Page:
This is part of a series of stories that comprise TheStreet's Blue Chip Studio, which will illuminate issues related to corporate board performance, activism, dealmakers and personalities revealed by analysis of data generated by BoardEx, a business unit of TheStreet.
American International Group (AIG) , the giant insurance company, SunOpta (STKL) , a multinational food and minerals business, and drug company DepoMed (DEPO) have all made moves to cut the average age of their board membership by installing directors in their 30s over the last year.
Not coincidentally, the new directors are not only by far the youngest on their respective boards, but they also work for the activist fund managers who helped put them there.
DepoMed tapped Starboard Value's Gavin Molinelli, 33, for its board in March. Brendan Springstubb, 33, a principal at activist fund Engaged Capital, got a board seat at SunOpta in October. And Samuel Merksamer, 37, a former manager with billionaire raider-turned-activist Carl Icahn, became a director last May at AIG as part of a settlement deal.
They are part of a trend of young managers at activist funds getting brought on corporate boards, either in director-election battles or collaborative settlement agreements.
"The principals [at activist funds] tend to be young and the people who work for them tend to be even younger," said Joe Mills, founding partner at solicitor Saratoga Proxy Consulting in New York. Mills said he's not surprised that activist portfolio managers are often the youngest directors on corporate boards.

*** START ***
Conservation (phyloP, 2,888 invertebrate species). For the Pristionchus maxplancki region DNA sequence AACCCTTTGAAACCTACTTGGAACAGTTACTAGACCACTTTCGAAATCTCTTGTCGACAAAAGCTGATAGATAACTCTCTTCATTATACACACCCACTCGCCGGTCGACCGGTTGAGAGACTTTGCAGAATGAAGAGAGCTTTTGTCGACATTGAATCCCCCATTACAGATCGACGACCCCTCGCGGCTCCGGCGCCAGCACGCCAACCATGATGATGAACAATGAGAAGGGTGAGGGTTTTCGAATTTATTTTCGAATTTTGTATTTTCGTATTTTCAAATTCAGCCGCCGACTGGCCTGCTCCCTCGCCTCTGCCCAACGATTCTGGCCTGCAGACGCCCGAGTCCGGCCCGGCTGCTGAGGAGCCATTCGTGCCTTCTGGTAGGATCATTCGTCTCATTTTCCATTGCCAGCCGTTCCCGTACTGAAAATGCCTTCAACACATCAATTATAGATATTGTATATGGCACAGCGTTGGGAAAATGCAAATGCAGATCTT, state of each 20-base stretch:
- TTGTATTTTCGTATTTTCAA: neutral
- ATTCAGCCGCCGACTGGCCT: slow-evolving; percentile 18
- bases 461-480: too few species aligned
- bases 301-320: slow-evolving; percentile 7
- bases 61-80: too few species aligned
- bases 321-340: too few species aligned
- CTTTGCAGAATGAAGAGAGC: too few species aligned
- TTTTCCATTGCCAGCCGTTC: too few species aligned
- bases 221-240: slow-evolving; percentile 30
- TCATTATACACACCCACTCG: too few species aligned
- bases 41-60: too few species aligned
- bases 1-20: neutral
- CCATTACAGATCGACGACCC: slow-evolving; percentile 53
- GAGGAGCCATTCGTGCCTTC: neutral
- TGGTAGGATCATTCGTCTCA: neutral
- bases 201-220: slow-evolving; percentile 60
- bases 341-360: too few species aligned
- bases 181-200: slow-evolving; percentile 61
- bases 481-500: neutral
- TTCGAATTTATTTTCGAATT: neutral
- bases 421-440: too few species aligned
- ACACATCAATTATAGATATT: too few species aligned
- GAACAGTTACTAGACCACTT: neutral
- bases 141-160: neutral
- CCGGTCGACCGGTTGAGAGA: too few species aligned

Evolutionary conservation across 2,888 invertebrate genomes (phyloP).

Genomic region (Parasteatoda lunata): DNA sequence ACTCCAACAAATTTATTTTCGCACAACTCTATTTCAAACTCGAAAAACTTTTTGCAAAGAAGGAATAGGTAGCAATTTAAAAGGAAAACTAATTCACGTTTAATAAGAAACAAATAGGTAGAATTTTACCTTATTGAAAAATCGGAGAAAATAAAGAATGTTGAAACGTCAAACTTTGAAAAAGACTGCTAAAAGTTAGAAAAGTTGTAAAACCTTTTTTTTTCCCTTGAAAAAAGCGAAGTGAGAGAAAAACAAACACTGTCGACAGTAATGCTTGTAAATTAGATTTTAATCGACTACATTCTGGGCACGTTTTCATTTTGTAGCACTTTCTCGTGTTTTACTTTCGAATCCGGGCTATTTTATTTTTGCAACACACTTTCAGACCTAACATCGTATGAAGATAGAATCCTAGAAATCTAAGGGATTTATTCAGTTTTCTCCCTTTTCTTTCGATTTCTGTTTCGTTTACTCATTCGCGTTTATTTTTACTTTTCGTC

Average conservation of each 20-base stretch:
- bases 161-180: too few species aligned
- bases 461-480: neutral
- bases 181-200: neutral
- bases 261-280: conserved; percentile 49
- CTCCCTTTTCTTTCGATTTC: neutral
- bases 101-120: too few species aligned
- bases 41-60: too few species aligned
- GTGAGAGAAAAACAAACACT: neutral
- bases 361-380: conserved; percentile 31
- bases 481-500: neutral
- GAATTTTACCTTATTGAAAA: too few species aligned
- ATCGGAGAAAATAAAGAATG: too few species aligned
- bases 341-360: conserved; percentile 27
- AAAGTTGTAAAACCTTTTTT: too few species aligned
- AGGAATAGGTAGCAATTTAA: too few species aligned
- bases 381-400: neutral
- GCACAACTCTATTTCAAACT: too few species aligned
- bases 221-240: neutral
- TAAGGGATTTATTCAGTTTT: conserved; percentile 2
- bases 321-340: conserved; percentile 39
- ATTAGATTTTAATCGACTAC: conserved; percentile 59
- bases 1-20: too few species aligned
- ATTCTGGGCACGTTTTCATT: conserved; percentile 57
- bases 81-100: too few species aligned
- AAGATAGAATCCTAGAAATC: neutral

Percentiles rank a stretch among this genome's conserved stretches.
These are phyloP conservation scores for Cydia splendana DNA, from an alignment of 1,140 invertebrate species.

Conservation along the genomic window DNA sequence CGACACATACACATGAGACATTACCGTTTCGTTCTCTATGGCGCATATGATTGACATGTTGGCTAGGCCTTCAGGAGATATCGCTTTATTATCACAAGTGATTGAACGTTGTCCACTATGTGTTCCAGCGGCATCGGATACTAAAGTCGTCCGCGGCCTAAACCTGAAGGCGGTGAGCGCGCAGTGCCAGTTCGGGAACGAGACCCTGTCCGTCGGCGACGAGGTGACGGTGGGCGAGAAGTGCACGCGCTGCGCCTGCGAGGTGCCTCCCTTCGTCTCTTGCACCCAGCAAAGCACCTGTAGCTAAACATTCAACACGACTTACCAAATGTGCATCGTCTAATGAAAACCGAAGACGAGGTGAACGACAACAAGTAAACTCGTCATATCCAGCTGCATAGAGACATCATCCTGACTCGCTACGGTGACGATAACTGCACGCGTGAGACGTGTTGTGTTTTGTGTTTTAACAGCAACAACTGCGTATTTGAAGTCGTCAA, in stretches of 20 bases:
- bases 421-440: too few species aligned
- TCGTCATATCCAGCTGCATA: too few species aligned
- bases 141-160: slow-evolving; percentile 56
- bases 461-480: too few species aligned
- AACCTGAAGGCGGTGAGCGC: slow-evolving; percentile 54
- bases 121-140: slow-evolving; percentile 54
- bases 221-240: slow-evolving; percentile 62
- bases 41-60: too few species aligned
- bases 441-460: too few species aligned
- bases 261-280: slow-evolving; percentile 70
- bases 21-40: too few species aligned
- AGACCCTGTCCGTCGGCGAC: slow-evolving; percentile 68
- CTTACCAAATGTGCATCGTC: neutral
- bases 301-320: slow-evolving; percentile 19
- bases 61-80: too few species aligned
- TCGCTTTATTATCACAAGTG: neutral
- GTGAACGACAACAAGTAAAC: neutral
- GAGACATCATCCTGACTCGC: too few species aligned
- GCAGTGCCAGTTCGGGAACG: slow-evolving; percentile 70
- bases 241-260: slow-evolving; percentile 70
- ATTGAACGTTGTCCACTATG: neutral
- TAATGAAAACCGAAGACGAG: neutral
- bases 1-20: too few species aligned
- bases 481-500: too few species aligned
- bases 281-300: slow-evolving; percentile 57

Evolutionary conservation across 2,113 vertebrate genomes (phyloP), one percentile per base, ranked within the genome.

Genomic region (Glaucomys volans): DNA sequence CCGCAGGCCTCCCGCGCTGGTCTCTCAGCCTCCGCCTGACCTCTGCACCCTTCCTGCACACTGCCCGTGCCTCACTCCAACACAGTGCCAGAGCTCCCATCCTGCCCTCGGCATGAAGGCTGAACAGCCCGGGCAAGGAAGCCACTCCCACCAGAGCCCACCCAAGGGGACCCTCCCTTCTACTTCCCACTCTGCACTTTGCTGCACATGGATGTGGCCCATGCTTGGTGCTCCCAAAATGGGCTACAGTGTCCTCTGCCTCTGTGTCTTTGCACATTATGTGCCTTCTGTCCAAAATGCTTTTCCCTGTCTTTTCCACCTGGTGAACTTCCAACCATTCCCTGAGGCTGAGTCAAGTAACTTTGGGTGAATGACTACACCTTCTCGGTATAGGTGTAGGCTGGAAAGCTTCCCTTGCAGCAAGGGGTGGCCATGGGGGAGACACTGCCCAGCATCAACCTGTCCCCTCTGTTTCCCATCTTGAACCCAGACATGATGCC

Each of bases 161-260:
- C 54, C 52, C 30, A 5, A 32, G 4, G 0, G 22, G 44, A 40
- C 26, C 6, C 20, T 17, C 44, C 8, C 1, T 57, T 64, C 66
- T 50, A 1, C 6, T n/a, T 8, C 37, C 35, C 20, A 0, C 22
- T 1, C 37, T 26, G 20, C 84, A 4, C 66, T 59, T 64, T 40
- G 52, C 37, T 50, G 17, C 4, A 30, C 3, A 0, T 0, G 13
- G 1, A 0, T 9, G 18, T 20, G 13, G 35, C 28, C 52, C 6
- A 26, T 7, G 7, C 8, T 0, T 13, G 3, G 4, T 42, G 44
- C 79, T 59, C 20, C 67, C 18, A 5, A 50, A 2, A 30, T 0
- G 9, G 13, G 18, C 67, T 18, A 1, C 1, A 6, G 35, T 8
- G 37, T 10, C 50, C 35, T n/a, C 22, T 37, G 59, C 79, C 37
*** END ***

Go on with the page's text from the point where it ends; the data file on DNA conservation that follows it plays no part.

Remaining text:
A study of the top 14 activist funds produced by relationship mapping service BoardEx, a service of TheStreet, reveals that the youngest board nominees put up by activists are almost always their own internal managers. Overall, BoardEx shows, the ages of director candidates put up by activists vary widely. However, older candidates are typically outside experts, including ex-C-suite officials, activists find to complement their insider director nominees.
Activist funds nominated 107 director candidates between 2016 and 2017 so far and the nominees' ages ranged from 32 to 74, with most candidates and directors in their 40s, 50s and 60s, according to BoardEx. However, a review of the data also showed that the youngest director nominees, like Springstubb, emerged from the activist funds themselves. A similar look by BoardEx at the same fund managers over a longer time frame revealed the same trend. Over the past few years, activists nominated hundreds of director candidates, with the youngest typically being employed at insurgent funds.
At SunOpta, Engaged's Springstubb was installed along with two other directors as part of a settlement that also included an $85 million investment infusion from asset manager Oaktree Capital. As part of the deal, SunOpta also brought on Albert Bolles, 59, an ex-executive at ConAgra Foods and Dean Hollis, an Oaktree adviser and chairman of AdvancePierre Foods Holdings Inc.
Springstubb said he was brought on in a "very collaborative situation" -- and that today he brings a different but necessary shareholder-focused point of view to the boardroom. That expertise includes knowledge about CEO pay matters, investor communications and capital allocation issues that other board members don't usually bring to the table.
"The typical director doesn't read too many proxy statements, while an analyst at an activist fund reads hundreds of proxy statements and the associated executive compensation disclosures, so when we speak on those topics we have a degree of expertise that other directors may not have," he said.
Nevertheless, Springstubb is between 20 and almost 30 years younger than the other SunOpta directors, who range in ages from 53 to 61.